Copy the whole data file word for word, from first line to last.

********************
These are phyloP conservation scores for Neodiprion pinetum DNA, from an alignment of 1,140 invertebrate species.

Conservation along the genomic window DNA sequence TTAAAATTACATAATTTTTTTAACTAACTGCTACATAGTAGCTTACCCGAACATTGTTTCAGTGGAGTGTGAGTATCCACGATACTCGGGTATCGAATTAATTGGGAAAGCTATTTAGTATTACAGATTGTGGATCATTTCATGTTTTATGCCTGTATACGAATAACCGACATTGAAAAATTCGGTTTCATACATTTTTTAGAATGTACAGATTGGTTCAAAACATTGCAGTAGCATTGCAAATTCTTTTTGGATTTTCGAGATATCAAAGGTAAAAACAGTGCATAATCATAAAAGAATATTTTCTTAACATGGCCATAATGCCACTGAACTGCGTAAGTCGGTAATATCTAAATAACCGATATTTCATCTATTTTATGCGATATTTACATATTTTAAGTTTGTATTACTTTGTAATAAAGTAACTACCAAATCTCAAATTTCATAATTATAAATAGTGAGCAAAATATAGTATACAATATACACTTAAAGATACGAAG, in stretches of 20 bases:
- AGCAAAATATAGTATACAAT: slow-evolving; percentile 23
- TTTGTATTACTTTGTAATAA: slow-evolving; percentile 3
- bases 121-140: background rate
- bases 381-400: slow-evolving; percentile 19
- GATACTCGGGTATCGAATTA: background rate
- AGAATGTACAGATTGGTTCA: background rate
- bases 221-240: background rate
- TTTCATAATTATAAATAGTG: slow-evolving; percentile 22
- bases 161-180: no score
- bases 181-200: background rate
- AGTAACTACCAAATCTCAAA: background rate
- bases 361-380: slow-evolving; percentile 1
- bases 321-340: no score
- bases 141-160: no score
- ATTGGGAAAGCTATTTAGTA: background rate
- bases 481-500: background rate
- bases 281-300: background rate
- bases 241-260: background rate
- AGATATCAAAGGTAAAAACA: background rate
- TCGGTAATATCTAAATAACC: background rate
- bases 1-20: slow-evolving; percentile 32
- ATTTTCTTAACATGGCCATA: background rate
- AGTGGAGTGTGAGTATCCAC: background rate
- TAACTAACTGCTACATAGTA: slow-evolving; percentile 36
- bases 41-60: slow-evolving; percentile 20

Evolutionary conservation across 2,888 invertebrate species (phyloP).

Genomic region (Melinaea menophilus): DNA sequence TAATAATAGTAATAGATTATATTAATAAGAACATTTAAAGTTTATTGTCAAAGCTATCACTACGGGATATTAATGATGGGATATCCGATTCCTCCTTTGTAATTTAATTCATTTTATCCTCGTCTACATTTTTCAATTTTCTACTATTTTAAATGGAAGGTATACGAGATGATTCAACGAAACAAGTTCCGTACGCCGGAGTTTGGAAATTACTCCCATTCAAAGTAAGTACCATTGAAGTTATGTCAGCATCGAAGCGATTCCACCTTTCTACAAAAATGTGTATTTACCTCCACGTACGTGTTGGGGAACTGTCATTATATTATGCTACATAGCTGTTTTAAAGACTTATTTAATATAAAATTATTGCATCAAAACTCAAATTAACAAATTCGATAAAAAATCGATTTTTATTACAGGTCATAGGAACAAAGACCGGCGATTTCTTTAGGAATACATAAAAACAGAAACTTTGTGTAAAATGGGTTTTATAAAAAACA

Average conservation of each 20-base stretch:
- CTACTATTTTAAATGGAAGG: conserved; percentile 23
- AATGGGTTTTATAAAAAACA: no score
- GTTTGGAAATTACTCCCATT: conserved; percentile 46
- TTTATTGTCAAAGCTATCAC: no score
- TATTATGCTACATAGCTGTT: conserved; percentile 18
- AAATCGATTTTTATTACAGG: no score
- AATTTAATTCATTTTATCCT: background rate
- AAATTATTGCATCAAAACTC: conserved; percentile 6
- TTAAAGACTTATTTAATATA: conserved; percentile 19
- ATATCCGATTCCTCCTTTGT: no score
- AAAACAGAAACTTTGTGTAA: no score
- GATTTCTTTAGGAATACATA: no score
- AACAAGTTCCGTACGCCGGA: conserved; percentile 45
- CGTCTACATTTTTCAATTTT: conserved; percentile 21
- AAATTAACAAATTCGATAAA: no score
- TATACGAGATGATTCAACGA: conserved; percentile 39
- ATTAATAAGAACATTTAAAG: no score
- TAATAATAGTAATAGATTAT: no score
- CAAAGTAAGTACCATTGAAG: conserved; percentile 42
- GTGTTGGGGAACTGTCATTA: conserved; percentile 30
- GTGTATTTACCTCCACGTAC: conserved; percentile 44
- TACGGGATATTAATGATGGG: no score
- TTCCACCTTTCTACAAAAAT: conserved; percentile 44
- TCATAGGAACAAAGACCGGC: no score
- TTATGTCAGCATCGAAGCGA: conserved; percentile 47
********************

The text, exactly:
These are phyloP conservation scores for Neodiprion pinetum DNA, from an alignment of 1,140 invertebrate species.

Conservation along the genomic window DNA sequence TTAAAATTACATAATTTTTTTAACTAACTGCTACATAGTAGCTTACCCGAACATTGTTTCAGTGGAGTGTGAGTATCCACGATACTCGGGTATCGAATTAATTGGGAAAGCTATTTAGTATTACAGATTGTGGATCATTTCATGTTTTATGCCTGTATACGAATAACCGACATTGAAAAATTCGGTTTCATACATTTTTTAGAATGTACAGATTGGTTCAAAACATTGCAGTAGCATTGCAAATTCTTTTTGGATTTTCGAGATATCAAAGGTAAAAACAGTGCATAATCATAAAAGAATATTTTCTTAACATGGCCATAATGCCACTGAACTGCGTAAGTCGGTAATATCTAAATAACCGATATTTCATCTATTTTATGCGATATTTACATATTTTAAGTTTGTATTACTTTGTAATAAAGTAACTACCAAATCTCAAATTTCATAATTATAAATAGTGAGCAAAATATAGTATACAATATACACTTAAAGATACGAAG, in stretches of 20 bases:
- AGCAAAATATAGTATACAAT: slow-evolving; percentile 23
- TTTGTATTACTTTGTAATAA: slow-evolving; percentile 3
- bases 121-140: background rate
- bases 381-400: slow-evolving; percentile 19
- GATACTCGGGTATCGAATTA: background rate
- AGAATGTACAGATTGGTTCA: background rate
- bases 221-240: background rate
- TTTCATAATTATAAATAGTG: slow-evolving; percentile 22
- bases 161-180: no score
- bases 181-200: background rate
- AGTAACTACCAAATCTCAAA: background rate
- bases 361-380: slow-evolving; percentile 1
- bases 321-340: no score
- bases 141-160: no score
- ATTGGGAAAGCTATTTAGTA: background rate
- bases 481-500: background rate
- bases 281-300: background rate
- bases 241-260: background rate
- AGATATCAAAGGTAAAAACA: background rate
- TCGGTAATATCTAAATAACC: background rate
- bases 1-20: slow-evolving; percentile 32
- ATTTTCTTAACATGGCCATA: background rate
- AGTGGAGTGTGAGTATCCAC: background rate
- TAACTAACTGCTACATAGTA: slow-evolving; percentile 36
- bases 41-60: slow-evolving; percentile 20

Evolutionary conservation across 2,888 invertebrate species (phyloP).

Genomic region (Melinaea menophilus): DNA sequence TAATAATAGTAATAGATTATATTAATAAGAACATTTAAAGTTTATTGTCAAAGCTATCACTACGGGATATTAATGATGGGATATCCGATTCCTCCTTTGTAATTTAATTCATTTTATCCTCGTCTACATTTTTCAATTTTCTACTATTTTAAATGGAAGGTATACGAGATGATTCAACGAAACAAGTTCCGTACGCCGGAGTTTGGAAATTACTCCCATTCAAAGTAAGTACCATTGAAGTTATGTCAGCATCGAAGCGATTCCACCTTTCTACAAAAATGTGTATTTACCTCCACGTACGTGTTGGGGAACTGTCATTATATTATGCTACATAGCTGTTTTAAAGACTTATTTAATATAAAATTATTGCATCAAAACTCAAATTAACAAATTCGATAAAAAATCGATTTTTATTACAGGTCATAGGAACAAAGACCGGCGATTTCTTTAGGAATACATAAAAACAGAAACTTTGTGTAAAATGGGTTTTATAAAAAACA

Average conservation of each 20-base stretch:
- CTACTATTTTAAATGGAAGG: conserved; percentile 23
- AATGGGTTTTATAAAAAACA: no score
- GTTTGGAAATTACTCCCATT: conserved; percentile 46
- TTTATTGTCAAAGCTATCAC: no score
- TATTATGCTACATAGCTGTT: conserved; percentile 18
- AAATCGATTTTTATTACAGG: no score
- AATTTAATTCATTTTATCCT: background rate
- AAATTATTGCATCAAAACTC: conserved; percentile 6
- TTAAAGACTTATTTAATATA: conserved; percentile 19
- ATATCCGATTCCTCCTTTGT: no score
- AAAACAGAAACTTTGTGTAA: no score
- GATTTCTTTAGGAATACATA: no score
- AACAAGTTCCGTACGCCGGA: conserved; percentile 45
- CGTCTACATTTTTCAATTTT: conserved; percentile 21
- AAATTAACAAATTCGATAAA: no score
- TATACGAGATGATTCAACGA: conserved; percentile 39
- ATTAATAAGAACATTTAAAG: no score
- TAATAATAGTAATAGATTAT: no score
- CAAAGTAAGTACCATTGAAG: conserved; percentile 42
- GTGTTGGGGAACTGTCATTA: conserved; percentile 30
- GTGTATTTACCTCCACGTAC: conserved; percentile 44
- TACGGGATATTAATGATGGG: no score
- TTCCACCTTTCTACAAAAAT: conserved; percentile 44
- TCATAGGAACAAAGACCGGC: no score
- TTATGTCAGCATCGAAGCGA: conserved; percentile 47